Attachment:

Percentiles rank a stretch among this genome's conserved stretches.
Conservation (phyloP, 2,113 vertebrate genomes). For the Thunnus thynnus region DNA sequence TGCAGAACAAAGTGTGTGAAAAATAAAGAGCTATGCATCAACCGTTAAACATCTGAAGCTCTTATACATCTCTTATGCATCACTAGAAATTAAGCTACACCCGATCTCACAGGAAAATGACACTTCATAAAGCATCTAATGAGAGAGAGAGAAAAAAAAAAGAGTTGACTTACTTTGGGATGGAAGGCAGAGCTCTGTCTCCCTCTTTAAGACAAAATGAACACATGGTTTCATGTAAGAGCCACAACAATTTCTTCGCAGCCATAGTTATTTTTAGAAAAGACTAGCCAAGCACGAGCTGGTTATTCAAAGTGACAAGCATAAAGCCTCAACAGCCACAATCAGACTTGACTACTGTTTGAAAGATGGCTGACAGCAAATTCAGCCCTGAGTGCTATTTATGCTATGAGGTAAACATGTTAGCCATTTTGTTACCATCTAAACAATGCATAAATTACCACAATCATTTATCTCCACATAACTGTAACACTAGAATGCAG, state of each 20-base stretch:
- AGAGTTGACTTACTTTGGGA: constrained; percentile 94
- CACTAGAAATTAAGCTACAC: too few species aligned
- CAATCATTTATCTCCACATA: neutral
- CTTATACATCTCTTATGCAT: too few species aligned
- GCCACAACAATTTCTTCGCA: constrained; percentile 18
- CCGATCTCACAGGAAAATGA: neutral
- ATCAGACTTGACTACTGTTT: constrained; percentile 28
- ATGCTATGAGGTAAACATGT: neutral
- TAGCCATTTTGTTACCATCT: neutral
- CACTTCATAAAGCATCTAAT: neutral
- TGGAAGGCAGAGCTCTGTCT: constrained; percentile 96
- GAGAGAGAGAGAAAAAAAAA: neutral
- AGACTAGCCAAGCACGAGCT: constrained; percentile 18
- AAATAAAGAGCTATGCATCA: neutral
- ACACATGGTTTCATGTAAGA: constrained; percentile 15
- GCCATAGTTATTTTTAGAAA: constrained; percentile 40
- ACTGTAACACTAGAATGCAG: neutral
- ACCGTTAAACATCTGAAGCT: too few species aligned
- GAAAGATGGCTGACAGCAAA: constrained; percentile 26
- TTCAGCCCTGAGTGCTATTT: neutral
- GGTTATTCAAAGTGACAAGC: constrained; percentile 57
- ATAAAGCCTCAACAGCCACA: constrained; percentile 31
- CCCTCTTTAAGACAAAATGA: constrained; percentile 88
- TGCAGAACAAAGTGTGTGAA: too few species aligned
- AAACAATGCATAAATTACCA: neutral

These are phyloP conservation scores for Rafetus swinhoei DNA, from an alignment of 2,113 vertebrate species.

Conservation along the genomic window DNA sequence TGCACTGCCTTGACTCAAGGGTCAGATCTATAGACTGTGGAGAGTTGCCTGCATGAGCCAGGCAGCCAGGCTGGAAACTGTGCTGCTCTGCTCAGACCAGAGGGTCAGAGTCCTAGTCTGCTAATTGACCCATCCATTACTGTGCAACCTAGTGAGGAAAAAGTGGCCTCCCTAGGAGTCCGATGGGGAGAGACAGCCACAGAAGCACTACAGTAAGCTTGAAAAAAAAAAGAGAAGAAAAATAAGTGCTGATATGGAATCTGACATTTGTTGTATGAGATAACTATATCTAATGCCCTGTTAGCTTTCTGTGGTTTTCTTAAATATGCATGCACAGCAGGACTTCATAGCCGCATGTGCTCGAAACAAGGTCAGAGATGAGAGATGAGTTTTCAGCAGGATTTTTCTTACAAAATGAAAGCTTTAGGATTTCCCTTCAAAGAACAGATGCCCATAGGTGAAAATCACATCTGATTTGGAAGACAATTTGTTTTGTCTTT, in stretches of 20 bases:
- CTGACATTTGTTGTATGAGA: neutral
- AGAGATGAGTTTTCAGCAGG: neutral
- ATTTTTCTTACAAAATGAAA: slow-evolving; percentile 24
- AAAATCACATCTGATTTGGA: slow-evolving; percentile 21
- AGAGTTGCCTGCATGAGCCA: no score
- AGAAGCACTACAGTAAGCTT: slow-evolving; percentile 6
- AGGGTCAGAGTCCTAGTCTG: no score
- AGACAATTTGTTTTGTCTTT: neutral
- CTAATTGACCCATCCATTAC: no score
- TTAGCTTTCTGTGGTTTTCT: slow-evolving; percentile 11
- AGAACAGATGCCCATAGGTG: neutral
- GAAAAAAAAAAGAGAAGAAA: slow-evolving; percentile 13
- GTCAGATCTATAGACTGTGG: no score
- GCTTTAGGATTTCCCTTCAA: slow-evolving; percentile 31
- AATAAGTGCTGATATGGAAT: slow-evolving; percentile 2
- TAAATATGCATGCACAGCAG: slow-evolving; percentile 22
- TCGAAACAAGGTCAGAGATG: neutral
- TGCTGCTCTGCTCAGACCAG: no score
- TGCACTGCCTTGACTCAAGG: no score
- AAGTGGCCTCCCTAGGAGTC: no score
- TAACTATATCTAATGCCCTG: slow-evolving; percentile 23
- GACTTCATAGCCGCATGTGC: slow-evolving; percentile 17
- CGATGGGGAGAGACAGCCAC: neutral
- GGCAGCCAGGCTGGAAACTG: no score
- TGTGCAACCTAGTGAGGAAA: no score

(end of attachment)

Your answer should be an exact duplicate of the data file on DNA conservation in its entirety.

Percentiles rank a stretch among this genome's conserved stretches.
Conservation (phyloP, 2,113 vertebrate genomes). For the Thunnus thynnus region DNA sequence TGCAGAACAAAGTGTGTGAAAAATAAAGAGCTATGCATCAACCGTTAAACATCTGAAGCTCTTATACATCTCTTATGCATCACTAGAAATTAAGCTACACCCGATCTCACAGGAAAATGACACTTCATAAAGCATCTAATGAGAGAGAGAGAAAAAAAAAAGAGTTGACTTACTTTGGGATGGAAGGCAGAGCTCTGTCTCCCTCTTTAAGACAAAATGAACACATGGTTTCATGTAAGAGCCACAACAATTTCTTCGCAGCCATAGTTATTTTTAGAAAAGACTAGCCAAGCACGAGCTGGTTATTCAAAGTGACAAGCATAAAGCCTCAACAGCCACAATCAGACTTGACTACTGTTTGAAAGATGGCTGACAGCAAATTCAGCCCTGAGTGCTATTTATGCTATGAGGTAAACATGTTAGCCATTTTGTTACCATCTAAACAATGCATAAATTACCACAATCATTTATCTCCACATAACTGTAACACTAGAATGCAG, state of each 20-base stretch:
- AGAGTTGACTTACTTTGGGA: constrained; percentile 94
- CACTAGAAATTAAGCTACAC: too few species aligned
- CAATCATTTATCTCCACATA: neutral
- CTTATACATCTCTTATGCAT: too few species aligned
- GCCACAACAATTTCTTCGCA: constrained; percentile 18
- CCGATCTCACAGGAAAATGA: neutral
- ATCAGACTTGACTACTGTTT: constrained; percentile 28
- ATGCTATGAGGTAAACATGT: neutral
- TAGCCATTTTGTTACCATCT: neutral
- CACTTCATAAAGCATCTAAT: neutral
- TGGAAGGCAGAGCTCTGTCT: constrained; percentile 96
- GAGAGAGAGAGAAAAAAAAA: neutral
- AGACTAGCCAAGCACGAGCT: constrained; percentile 18
- AAATAAAGAGCTATGCATCA: neutral
- ACACATGGTTTCATGTAAGA: constrained; percentile 15
- GCCATAGTTATTTTTAGAAA: constrained; percentile 40
- ACTGTAACACTAGAATGCAG: neutral
- ACCGTTAAACATCTGAAGCT: too few species aligned
- GAAAGATGGCTGACAGCAAA: constrained; percentile 26
- TTCAGCCCTGAGTGCTATTT: neutral
- GGTTATTCAAAGTGACAAGC: constrained; percentile 57
- ATAAAGCCTCAACAGCCACA: constrained; percentile 31
- CCCTCTTTAAGACAAAATGA: constrained; percentile 88
- TGCAGAACAAAGTGTGTGAA: too few species aligned
- AAACAATGCATAAATTACCA: neutral

These are phyloP conservation scores for Rafetus swinhoei DNA, from an alignment of 2,113 vertebrate species.

Conservation along the genomic window DNA sequence TGCACTGCCTTGACTCAAGGGTCAGATCTATAGACTGTGGAGAGTTGCCTGCATGAGCCAGGCAGCCAGGCTGGAAACTGTGCTGCTCTGCTCAGACCAGAGGGTCAGAGTCCTAGTCTGCTAATTGACCCATCCATTACTGTGCAACCTAGTGAGGAAAAAGTGGCCTCCCTAGGAGTCCGATGGGGAGAGACAGCCACAGAAGCACTACAGTAAGCTTGAAAAAAAAAAGAGAAGAAAAATAAGTGCTGATATGGAATCTGACATTTGTTGTATGAGATAACTATATCTAATGCCCTGTTAGCTTTCTGTGGTTTTCTTAAATATGCATGCACAGCAGGACTTCATAGCCGCATGTGCTCGAAACAAGGTCAGAGATGAGAGATGAGTTTTCAGCAGGATTTTTCTTACAAAATGAAAGCTTTAGGATTTCCCTTCAAAGAACAGATGCCCATAGGTGAAAATCACATCTGATTTGGAAGACAATTTGTTTTGTCTTT, in stretches of 20 bases:
- CTGACATTTGTTGTATGAGA: neutral
- AGAGATGAGTTTTCAGCAGG: neutral
- ATTTTTCTTACAAAATGAAA: slow-evolving; percentile 24
- AAAATCACATCTGATTTGGA: slow-evolving; percentile 21
- AGAGTTGCCTGCATGAGCCA: no score
- AGAAGCACTACAGTAAGCTT: slow-evolving; percentile 6
- AGGGTCAGAGTCCTAGTCTG: no score
- AGACAATTTGTTTTGTCTTT: neutral
- CTAATTGACCCATCCATTAC: no score
- TTAGCTTTCTGTGGTTTTCT: slow-evolving; percentile 11
- AGAACAGATGCCCATAGGTG: neutral
- GAAAAAAAAAAGAGAAGAAA: slow-evolving; percentile 13
- GTCAGATCTATAGACTGTGG: no score
- GCTTTAGGATTTCCCTTCAA: slow-evolving; percentile 31
- AATAAGTGCTGATATGGAAT: slow-evolving; percentile 2
- TAAATATGCATGCACAGCAG: slow-evolving; percentile 22
- TCGAAACAAGGTCAGAGATG: neutral
- TGCTGCTCTGCTCAGACCAG: no score
- TGCACTGCCTTGACTCAAGG: no score
- AAGTGGCCTCCCTAGGAGTC: no score
- TAACTATATCTAATGCCCTG: slow-evolving; percentile 23
- GACTTCATAGCCGCATGTGC: slow-evolving; percentile 17
- CGATGGGGAGAGACAGCCAC: neutral
- GGCAGCCAGGCTGGAAACTG: no score
- TGTGCAACCTAGTGAGGAAA: no score